BENTONVILLE, Arkansas (KNWA) - Amy Stinnett works at Walmart store 2418 in Plasterville, California.
She and over 200 other people journeyed to northwest Arkansas Monday to protest at Walmart's home office in Bentonville.
They're part of The "Organization United For Respect" (OUR) at Walmart.
"I have a voice and I want to be heard. We're silenced and that ain't right," said Stinnett. "I am here today to be with my fellow coworkers and hopefully try to get a statement across because if one of us can't do it, then hopefully maybe we can do it."
"OUR" is wanting a more reliable work schedule and better pay.
A leader with OUR said that 100 of the protesters actually work at Walmart's nationwide.
Walmart spokesperson Kory Lundberg said that's not the case.
"What you see out there is a small and insignificant number of associates, the majority of them out there are union activists," said Lundberg. "We are very proud of the jobs we offer for our associates we're very proud of the opportunity that Walmart offers."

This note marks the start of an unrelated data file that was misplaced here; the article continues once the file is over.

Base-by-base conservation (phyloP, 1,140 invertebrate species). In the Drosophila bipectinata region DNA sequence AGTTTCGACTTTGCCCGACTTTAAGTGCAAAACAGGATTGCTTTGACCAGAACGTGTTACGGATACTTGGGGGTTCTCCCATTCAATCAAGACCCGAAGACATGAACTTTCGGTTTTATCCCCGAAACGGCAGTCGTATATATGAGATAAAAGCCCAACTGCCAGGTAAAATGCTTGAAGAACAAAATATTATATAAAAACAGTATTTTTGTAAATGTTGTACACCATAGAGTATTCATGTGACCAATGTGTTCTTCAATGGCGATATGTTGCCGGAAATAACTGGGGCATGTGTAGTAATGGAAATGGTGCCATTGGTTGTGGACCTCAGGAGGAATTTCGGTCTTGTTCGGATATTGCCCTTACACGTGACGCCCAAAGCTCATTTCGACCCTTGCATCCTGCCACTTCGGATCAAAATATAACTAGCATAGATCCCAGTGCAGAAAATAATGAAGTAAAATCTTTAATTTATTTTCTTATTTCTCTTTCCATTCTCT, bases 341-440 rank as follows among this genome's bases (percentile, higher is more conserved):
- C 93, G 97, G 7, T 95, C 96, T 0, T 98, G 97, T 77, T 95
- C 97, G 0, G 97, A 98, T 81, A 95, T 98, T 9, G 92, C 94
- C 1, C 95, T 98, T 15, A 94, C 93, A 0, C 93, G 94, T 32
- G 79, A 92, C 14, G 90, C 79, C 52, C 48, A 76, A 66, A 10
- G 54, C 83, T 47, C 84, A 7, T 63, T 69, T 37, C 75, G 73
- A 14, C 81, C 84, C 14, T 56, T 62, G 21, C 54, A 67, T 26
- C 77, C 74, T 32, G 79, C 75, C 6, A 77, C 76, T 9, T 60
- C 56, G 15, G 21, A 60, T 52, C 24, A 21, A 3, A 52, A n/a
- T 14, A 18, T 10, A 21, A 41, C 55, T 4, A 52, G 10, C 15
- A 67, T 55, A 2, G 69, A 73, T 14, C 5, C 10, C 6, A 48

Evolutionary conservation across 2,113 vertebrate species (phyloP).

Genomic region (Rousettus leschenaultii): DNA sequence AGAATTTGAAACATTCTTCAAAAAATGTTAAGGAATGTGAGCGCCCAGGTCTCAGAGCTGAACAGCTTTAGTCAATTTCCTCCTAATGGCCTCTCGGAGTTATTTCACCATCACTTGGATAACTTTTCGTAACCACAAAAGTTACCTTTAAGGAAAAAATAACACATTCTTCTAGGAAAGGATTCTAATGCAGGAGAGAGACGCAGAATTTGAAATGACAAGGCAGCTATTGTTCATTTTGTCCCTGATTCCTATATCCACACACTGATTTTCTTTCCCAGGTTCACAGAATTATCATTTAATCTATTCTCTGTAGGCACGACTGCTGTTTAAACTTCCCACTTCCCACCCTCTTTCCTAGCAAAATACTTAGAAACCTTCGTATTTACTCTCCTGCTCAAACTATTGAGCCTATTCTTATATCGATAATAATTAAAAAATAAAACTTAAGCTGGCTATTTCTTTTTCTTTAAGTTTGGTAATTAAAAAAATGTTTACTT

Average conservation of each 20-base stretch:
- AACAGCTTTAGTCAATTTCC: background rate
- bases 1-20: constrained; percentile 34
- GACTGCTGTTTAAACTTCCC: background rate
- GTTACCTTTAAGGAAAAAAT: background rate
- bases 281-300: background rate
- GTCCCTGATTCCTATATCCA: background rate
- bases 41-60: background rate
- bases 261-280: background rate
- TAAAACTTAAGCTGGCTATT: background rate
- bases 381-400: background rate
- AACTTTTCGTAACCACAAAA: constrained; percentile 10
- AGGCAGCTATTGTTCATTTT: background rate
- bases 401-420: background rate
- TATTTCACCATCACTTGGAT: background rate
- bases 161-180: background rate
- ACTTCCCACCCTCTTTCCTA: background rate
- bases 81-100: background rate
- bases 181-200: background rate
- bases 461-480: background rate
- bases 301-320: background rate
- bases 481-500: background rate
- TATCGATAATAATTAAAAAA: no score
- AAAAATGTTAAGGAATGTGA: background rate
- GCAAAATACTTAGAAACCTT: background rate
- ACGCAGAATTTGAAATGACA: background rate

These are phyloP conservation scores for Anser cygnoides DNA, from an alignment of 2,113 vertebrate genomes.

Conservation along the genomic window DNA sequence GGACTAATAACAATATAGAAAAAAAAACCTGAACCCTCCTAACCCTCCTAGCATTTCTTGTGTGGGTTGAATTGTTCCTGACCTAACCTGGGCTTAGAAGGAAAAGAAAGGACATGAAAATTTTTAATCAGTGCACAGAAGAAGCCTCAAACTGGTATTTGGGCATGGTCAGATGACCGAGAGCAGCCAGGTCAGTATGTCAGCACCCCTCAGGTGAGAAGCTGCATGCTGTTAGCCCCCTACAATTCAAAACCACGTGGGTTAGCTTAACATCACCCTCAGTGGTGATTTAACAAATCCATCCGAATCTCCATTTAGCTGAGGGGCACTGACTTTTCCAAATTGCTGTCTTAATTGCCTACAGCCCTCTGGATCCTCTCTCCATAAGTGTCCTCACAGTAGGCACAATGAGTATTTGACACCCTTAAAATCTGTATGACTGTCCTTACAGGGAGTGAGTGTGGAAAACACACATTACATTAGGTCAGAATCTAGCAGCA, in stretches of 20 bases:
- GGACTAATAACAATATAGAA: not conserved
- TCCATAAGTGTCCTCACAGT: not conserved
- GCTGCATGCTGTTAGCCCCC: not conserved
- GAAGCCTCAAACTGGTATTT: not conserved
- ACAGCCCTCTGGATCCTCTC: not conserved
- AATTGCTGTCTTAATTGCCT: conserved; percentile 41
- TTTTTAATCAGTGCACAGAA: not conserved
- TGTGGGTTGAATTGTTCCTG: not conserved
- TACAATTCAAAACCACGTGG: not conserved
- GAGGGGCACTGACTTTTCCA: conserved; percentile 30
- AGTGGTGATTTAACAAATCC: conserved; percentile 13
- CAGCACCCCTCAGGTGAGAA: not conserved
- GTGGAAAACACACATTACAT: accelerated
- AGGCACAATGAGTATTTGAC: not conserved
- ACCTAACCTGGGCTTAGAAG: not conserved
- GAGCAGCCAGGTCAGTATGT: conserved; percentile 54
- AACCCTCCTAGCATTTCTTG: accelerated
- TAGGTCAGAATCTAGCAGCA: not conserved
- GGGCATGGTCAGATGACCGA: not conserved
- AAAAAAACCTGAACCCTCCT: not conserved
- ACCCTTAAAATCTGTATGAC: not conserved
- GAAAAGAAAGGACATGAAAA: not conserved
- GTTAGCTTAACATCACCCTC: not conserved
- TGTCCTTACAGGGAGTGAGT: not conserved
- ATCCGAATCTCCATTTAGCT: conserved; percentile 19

Amy Stinnett says that's not enough, she wants someone to listen to her concerns.
Kansas State Board of Education members want public school students to continue to learn how to write in cursive even in the age of keyboarding and text messaging.
Kansas Lottery players have a chance to win a "mega" jackpot in tonight's Mega Millions drawing.
The preliminary hearing for four suspects has been delayed.
A Wichita man says he was robbed after seeing a movie. Now, police are trying to locate the victim for more questioning.
The Wichita City Council voted Tuesday to allow concealed/carry weapons inside libraries, recreation centers and some other city-owned buildings.
David Kwiatkowski's six-month stint at the Baltimore Veterans Affairs medical center was about to end in 2008 when a doctor proposed extending the traveling technician's contract. Don't do it, one nurse warned.
Residents along the East Coast and in the Appalachians woke up to snow Tuesday, Dec. 10, 2013.